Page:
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March 12, 1996

A nationally distributed newspaper, "The Antique Traveler," is helping a lot of people learn about Perry, thanks to the dedicated efforts of Roy Kendrick at the Cherokee Strip Antique Mall. The paper is avidly read by folks who travel around looking for authentic antiques with unique ties to the area where they are sold.

Roy has contributed several articles to the paper dealing with Perry's interesting history and pointing out some of the special features this town has to offer. The paper is found at antique and collectible shops throughout this area and in many parts of the U.S. It is mailed from Mineola, Texas, to a list of subscribers in a broad area. The pages contain numerous ads placed by the shop owners telling collectors where they can browse or buy.

A recent issue, for example, contained a story written by Roy entitled "Perry, Oklahoma, Full of History." It describes the strategic location of his mall in the downtown area, then branches into a bit of history about the Kumback, Shady Lady Steak House, Hell's Half Acre (from the era of the 1893 land run), and some of the fascinating characters who called Perry home in the days before statehood -- Marshal Bill Tilghman, Heck Thomas and Buster Keaton, among others -- plus the old Grand Opera House, our present-day Cherokee Strip Museum, and Perry's ideal location.

In another issue, Roy provided a story about the history of the Cherokee Strip Live Stock Association, the Cherokee Outlet, the 101 Ranch and some of the lore of the September 16, 1893 land run when Perry was born. Also included was a rundown on our annual Cherokee Strip celebration. No telling how many people learned about us for the first time through that medium. Perhaps many of them were here for the big event. A diagram of Perry's location on I-35 was provided and several of Perry's antique and collectible shops had listings in the paper.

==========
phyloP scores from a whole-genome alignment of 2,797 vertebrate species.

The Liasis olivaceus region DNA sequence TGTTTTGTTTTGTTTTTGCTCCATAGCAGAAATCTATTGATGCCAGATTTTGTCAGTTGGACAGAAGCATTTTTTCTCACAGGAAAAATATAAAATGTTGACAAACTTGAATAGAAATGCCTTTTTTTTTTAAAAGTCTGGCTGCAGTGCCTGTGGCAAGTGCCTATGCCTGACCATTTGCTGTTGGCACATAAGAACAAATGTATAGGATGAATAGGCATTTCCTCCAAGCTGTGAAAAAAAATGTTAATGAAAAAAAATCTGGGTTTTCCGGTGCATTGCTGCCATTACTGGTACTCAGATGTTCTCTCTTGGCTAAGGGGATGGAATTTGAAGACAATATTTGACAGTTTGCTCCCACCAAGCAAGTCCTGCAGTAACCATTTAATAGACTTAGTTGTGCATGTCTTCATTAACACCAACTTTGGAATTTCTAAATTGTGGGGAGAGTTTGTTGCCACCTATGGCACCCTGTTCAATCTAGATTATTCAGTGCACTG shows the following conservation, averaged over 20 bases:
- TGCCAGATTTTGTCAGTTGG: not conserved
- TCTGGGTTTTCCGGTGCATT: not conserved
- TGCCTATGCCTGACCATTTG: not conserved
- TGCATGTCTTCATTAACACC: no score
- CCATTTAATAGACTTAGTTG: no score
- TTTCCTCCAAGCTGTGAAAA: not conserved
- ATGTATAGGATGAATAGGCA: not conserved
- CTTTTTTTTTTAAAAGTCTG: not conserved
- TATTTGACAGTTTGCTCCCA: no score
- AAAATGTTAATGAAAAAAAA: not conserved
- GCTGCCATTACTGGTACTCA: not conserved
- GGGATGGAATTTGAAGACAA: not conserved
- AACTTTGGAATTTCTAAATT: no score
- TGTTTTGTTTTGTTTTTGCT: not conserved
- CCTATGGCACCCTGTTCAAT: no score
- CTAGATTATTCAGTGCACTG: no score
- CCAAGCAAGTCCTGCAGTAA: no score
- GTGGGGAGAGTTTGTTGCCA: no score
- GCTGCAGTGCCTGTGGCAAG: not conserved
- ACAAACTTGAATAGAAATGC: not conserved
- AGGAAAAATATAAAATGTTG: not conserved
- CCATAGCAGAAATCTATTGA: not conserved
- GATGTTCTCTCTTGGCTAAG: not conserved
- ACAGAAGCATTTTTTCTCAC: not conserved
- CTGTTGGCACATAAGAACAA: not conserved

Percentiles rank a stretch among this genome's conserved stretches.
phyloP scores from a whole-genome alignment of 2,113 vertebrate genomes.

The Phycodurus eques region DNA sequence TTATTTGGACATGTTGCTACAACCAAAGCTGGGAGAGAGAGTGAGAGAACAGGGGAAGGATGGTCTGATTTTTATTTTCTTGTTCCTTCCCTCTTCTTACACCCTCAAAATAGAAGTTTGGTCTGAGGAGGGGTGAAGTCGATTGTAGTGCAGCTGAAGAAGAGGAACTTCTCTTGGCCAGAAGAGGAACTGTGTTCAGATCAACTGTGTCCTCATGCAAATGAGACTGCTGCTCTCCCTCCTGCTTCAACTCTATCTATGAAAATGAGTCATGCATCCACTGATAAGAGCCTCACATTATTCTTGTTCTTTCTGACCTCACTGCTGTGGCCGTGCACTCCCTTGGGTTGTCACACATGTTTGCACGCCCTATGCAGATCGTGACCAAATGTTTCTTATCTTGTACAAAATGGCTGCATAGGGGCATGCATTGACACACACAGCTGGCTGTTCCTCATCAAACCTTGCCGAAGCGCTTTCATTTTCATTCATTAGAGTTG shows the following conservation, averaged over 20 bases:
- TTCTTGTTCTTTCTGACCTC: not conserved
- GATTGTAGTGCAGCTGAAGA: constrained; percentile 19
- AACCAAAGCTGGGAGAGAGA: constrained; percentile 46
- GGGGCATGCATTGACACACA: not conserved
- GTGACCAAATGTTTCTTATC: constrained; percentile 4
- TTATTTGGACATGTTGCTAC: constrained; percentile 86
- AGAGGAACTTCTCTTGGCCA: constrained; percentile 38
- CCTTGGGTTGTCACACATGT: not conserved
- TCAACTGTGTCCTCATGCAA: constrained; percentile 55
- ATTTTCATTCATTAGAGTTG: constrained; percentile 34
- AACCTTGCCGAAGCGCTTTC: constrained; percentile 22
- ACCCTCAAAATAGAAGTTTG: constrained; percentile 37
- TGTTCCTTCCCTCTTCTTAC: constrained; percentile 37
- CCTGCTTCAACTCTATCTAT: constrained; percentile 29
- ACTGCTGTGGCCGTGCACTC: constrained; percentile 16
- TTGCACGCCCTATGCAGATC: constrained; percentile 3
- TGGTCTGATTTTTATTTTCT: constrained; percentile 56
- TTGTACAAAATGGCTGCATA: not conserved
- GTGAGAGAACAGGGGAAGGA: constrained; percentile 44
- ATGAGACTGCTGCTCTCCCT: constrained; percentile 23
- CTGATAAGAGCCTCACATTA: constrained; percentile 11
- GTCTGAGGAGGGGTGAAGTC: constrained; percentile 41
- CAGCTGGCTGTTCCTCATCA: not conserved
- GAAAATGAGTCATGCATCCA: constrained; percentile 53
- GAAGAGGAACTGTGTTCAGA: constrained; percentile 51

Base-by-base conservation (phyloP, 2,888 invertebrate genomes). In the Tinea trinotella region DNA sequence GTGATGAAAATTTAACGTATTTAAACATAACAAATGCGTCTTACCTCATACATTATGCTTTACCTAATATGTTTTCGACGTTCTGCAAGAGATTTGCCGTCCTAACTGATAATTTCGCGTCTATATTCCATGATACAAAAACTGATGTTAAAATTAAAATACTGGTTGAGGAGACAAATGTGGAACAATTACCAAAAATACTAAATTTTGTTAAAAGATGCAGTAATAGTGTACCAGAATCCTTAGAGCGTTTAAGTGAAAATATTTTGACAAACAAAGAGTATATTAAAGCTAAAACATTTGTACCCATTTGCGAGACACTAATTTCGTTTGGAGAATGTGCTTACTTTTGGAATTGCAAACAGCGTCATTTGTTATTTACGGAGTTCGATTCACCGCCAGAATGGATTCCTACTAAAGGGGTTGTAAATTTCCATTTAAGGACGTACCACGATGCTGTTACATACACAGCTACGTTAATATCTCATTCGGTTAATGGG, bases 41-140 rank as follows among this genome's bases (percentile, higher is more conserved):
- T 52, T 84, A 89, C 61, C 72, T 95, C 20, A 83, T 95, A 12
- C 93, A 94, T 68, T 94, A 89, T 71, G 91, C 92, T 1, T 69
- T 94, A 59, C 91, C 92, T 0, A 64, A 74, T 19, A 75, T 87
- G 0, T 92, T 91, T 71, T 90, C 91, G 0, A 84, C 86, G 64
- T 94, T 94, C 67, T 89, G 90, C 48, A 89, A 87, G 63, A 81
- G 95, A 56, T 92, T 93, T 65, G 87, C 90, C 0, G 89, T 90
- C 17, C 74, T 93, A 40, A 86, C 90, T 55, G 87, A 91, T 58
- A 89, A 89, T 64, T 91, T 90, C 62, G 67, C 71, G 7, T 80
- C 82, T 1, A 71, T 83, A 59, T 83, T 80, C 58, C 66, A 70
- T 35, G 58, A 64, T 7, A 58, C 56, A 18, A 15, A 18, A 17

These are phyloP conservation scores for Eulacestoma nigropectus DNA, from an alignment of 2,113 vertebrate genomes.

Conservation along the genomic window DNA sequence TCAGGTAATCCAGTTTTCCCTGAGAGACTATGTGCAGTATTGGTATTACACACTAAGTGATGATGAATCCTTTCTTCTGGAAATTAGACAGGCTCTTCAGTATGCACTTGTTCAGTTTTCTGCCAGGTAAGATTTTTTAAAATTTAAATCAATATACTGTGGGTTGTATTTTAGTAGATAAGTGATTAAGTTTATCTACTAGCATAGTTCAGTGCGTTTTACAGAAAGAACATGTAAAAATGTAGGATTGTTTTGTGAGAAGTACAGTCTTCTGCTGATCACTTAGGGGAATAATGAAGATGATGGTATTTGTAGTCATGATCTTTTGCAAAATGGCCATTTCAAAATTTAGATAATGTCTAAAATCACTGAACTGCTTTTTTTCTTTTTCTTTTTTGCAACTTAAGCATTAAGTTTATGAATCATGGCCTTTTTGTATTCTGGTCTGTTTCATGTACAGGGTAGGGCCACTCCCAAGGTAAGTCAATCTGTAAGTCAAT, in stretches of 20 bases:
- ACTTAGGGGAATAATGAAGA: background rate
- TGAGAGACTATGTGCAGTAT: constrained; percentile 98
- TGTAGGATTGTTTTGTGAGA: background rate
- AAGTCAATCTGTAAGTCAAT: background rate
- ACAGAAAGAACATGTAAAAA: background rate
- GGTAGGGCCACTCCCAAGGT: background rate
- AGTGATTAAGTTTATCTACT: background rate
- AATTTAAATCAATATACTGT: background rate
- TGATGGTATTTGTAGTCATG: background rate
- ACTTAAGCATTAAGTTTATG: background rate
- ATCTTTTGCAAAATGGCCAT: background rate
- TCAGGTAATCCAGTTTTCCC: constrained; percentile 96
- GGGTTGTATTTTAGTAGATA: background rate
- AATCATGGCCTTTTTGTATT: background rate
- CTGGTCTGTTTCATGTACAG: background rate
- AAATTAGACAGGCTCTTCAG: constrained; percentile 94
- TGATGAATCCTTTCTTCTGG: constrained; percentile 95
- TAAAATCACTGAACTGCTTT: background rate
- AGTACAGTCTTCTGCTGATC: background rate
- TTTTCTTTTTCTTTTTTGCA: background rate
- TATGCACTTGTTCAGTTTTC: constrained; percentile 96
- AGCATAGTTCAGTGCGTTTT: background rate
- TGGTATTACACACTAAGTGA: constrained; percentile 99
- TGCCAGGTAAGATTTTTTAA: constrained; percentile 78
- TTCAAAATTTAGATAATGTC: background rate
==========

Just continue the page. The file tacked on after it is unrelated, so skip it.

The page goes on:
Perry's fame also was spread in a recent Sunday issue of the Edmond Evening Sun. John Steichen passed along a clipping of that article which was written by Elaine Warner for the Sun's Sunday Travel section. Let me quote a portion of Ms. Warner's story:

"Perry is another of Oklahoma's famous overnight cities. It was settled on September 16, 1893, in the Cherokee Strip run. From that opening day high of 25,000, the population has dwindled to about 5,000. Still, Perry's citizens retain a hardy pioneer spirit, a pride in the past and an open-hearted welcome for visitors.

"If you subscribe to the adage, 'Life is uncertain, eat dessert first' you may want to start your visit at the Shady Lady Restaurant on the east side of town. The entrees are fine, but the pie is really something else! Order your pie before you order your dinner; favorites go fast ... (The restaurant) is located just north of the site that was known as 'Hell's Half Acre.' This area was once the home of close to 100 saloons and gambling halls -- a suitable neighborhood for a shady lady.

"Take time to drive around the square in downtown Perry. In front, of the 1915 Noble county Courthouse is a new addition, the Cherokee Strip Memorial Statue. Perched atop a stone pedestal is a buckboard seat with two eager home-seekers. You can almost see the ends of the reins whipping in the wind as the driver leans forward urging speed from his invisible team."

Ms. Warner continues in that vein with mentions of the Foucart building where the Chamber of Commerce is now located, the renovated 1909 Carnegie Library and its problems with the city administration when first opened, architectural features on downtown business buildings, and instructions on the correct, (Perry) way to pronounce the name of the Elite Hotel (eee-light), plus a promise to continue the column in one week with a story of her visit to the Elite (eee-light) Hotel and Cherokee Strip Museum.

Thanks to Roy Kendrick and John Steichen for providing these examples of the kind of publicity that delights the people of this city.